Washington-on-the-Brazos State Historic Site

Barrington Living History Farm

The Last President of Texas

Barrington Living History photo 2The Washington area was the site of the final home of the last president of the Republic of Texas. Anson Jones had arrived in Texas in 1833. Settling in Brazoria, he practiced medicine and his business thrived. Like other prosperous men he was drawn into the political conflicts of his era. Actively serving the Republic of Texas, he was Congressman, Minister to the United States, Senator, and Secretary of State. In 1844, at the height of his political career, Jones was elected president of the Republic.

It was a bittersweet legacy of Jones's short tenure as president for during that time the Republic of Texas ceased to exist. Instead, Texas became the 28th state of the United States. It was left to Jones to declare, "The final act in this great drama is now performed. The Republic of Texas is no more." -- Anson Jones, President, Republic of Texas February 19, 1846

With these words Jones ended his public life and political career, retiring with his family to Barrington, the home he had built near the town of Washington. Anson Jones's star rose briefly with the Republic's "Lone Star" and faded quickly with annexation. 

Barrington Farm

Anson Jones farmed near Washington during and after his presidency. Jones named his farm "Barrington" after his Massachusetts home, Great Barrington. He lived with wife Mary, their four children, his sister, sister-in-law, and five slaves. The family home, two slave cabins, a kitchen building, smokehouse, cotton house and barn made up Barrington Farm.

The economy of the farm relied upon the work of the five slaves. Entries that Jones himself made in his daybook show the variety of the tasks, the efforts of the slaves, and ongoing nature of farm work. His words reflect a sense of good fortune and delight in the bounty of his farm:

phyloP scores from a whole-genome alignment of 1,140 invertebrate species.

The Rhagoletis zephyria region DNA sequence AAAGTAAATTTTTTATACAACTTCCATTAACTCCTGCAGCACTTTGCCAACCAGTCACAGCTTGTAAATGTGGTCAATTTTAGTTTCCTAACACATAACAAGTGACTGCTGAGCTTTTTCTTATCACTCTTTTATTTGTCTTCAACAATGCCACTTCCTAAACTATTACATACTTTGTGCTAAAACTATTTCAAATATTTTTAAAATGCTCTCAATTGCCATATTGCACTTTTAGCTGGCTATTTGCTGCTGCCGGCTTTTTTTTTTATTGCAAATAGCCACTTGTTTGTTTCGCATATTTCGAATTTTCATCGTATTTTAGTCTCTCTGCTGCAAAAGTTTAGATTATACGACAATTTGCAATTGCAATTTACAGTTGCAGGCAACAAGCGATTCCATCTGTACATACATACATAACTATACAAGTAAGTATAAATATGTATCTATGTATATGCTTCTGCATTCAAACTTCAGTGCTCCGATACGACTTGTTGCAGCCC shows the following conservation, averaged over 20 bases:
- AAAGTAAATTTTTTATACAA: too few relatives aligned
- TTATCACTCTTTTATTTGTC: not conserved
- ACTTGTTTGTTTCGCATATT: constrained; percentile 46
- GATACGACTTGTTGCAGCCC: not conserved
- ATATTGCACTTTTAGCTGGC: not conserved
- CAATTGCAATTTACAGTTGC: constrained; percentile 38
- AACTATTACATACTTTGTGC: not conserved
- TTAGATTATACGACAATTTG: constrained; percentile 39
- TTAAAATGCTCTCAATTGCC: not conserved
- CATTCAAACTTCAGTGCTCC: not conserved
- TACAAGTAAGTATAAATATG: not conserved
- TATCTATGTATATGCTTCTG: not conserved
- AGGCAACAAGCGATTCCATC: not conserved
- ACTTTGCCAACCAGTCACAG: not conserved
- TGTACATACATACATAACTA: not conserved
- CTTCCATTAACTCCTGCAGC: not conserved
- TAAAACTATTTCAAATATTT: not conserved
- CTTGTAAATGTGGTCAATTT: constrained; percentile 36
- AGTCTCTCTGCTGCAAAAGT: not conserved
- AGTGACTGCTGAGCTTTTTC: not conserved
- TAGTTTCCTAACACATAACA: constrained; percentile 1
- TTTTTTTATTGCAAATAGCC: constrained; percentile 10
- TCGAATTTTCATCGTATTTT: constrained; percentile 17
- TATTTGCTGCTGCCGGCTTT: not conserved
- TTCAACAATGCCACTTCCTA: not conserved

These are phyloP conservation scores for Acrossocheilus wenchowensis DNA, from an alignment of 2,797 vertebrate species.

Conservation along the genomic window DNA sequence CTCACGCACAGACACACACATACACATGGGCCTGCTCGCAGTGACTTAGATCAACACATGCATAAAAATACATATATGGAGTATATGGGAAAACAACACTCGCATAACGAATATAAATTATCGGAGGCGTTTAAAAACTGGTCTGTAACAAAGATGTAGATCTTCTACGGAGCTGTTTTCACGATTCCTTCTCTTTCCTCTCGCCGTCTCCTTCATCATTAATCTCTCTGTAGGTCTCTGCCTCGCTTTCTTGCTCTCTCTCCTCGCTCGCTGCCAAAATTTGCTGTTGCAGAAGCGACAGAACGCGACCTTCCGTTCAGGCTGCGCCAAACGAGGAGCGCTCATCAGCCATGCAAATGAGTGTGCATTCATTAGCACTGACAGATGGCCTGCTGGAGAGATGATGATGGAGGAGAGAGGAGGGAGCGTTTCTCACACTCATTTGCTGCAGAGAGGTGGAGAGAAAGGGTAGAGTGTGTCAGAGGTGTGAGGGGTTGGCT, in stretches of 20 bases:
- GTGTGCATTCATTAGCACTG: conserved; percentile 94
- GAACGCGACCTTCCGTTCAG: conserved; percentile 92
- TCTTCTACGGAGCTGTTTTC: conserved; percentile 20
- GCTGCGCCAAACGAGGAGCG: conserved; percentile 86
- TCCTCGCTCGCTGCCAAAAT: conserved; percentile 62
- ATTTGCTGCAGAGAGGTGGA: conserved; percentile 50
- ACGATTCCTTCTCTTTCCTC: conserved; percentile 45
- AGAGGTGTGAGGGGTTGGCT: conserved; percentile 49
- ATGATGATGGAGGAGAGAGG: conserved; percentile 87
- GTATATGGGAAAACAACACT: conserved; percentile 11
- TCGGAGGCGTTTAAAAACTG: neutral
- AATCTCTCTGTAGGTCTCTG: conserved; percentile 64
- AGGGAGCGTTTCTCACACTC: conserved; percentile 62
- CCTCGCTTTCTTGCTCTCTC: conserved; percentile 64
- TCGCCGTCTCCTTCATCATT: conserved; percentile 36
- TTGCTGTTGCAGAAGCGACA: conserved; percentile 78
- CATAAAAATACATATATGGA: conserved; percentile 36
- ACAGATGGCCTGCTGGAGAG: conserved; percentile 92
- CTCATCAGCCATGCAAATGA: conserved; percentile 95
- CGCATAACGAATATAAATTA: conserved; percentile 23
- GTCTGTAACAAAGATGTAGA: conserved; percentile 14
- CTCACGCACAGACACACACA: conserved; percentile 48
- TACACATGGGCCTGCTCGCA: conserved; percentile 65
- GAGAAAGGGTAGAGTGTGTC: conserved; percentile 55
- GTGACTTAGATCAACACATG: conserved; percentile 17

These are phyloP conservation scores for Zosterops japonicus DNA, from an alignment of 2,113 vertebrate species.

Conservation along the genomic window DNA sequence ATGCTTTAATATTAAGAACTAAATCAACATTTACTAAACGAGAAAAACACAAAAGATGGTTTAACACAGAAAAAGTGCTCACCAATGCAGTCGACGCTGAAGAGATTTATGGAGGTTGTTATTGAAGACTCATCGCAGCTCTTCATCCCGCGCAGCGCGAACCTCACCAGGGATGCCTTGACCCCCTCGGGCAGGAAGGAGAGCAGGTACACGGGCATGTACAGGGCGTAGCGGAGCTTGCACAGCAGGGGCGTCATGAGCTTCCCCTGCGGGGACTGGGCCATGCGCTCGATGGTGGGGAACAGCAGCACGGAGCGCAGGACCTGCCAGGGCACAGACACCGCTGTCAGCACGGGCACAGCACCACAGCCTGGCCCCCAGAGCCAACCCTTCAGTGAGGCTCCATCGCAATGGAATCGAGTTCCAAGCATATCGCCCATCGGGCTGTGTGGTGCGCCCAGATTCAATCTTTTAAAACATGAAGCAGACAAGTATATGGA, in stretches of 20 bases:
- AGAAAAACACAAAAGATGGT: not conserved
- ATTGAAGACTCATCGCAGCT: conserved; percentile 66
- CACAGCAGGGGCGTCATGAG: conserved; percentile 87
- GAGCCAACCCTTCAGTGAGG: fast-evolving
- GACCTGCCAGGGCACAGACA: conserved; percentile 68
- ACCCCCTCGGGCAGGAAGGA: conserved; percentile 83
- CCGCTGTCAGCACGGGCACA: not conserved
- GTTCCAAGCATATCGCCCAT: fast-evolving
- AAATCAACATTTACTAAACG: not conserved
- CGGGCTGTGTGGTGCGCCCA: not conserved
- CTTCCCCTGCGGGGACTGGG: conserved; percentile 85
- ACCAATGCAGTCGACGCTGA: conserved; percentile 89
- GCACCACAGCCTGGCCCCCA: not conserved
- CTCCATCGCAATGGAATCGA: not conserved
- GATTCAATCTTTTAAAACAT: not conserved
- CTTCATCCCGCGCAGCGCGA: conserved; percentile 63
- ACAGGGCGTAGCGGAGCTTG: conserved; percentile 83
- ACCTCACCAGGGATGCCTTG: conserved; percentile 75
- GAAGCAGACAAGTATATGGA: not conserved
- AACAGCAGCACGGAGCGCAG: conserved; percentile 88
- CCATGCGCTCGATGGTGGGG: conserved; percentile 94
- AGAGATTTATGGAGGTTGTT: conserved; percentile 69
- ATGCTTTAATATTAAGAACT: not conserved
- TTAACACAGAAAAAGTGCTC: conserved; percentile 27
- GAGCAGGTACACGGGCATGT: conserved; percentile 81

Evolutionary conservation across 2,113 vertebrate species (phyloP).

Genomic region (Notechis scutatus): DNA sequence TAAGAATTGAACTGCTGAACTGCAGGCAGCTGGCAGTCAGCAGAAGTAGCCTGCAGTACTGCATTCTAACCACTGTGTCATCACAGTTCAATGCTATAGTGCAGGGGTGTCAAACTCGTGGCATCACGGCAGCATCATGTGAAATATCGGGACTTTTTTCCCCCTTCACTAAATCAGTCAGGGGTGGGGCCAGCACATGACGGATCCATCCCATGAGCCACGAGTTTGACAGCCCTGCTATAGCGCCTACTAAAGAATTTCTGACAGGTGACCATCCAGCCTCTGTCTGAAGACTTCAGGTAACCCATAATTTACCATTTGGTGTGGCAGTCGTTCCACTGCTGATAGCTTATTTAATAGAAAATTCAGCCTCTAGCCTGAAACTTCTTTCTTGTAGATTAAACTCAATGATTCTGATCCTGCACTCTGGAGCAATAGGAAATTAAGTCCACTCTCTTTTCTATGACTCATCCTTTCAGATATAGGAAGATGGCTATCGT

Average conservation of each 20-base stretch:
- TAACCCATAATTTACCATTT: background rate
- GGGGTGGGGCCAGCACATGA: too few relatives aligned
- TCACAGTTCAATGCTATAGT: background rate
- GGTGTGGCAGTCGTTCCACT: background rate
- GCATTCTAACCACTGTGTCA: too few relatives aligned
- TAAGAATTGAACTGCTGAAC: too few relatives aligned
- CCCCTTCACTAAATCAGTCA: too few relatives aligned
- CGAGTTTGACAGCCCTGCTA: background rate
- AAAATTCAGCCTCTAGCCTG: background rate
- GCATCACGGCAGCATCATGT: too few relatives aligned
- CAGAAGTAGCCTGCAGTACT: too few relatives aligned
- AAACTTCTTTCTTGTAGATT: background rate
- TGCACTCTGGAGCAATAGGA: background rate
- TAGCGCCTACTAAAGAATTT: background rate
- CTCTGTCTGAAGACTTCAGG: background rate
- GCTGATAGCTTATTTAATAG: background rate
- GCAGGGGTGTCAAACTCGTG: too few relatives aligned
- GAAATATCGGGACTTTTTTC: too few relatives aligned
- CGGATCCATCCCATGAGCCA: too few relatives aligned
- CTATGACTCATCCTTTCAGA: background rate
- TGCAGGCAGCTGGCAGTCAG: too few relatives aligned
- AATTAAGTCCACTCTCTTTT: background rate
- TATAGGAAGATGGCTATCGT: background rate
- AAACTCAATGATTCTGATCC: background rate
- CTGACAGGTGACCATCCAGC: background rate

March 1847
Peach and plum trees commenced blossoming this week. Continued planting corn on the east side of the field, Jerry and Mary breaking up cotton land with Oxen.

June 1850
Cucumbers from the garden & roasting ears from the corn field in abundance.

August 1852
Cotton opening freely, weather favorable all hands picking & at the rate of between two and three bales pr week.

November 1855
Set out Bermuda grass in S.E Quarter of the House Yard. Finished gathering corn crop of 2000 bushels. Finished picking Cotton. Dug Sweet Potatoes in house field.

December 1856
Finished the year at Barrington, superintending my farm & the education of the younger children.

Barrington Living History Farm

With Jones's daybook as their guide, the interpreters at Barrington Living History Farm conduct themselves much as did the earliest residents of the original farmstead. The Jones home is original; the outbuildings are replicas constructed by Texas Parks and Wildlife using Jones's own journal and drawings.

Step into the lives of Barrington Farm's earliest residents. Experience the sights, smells, and sounds of the 19th century. The scene is complete with heritage breeds of livestock. Interpreters, dressed in period style clothing, help visitors better understand what life was like 150 years ago.

You are encouraged to participate in the work of the farm and become a part of the exhibit. Learn how to drive oxen, help plant and harvest crops, and try your hand at spinning or making soap. Explore the farm and experience the daily lives of those who came before.

Downloadable Resources


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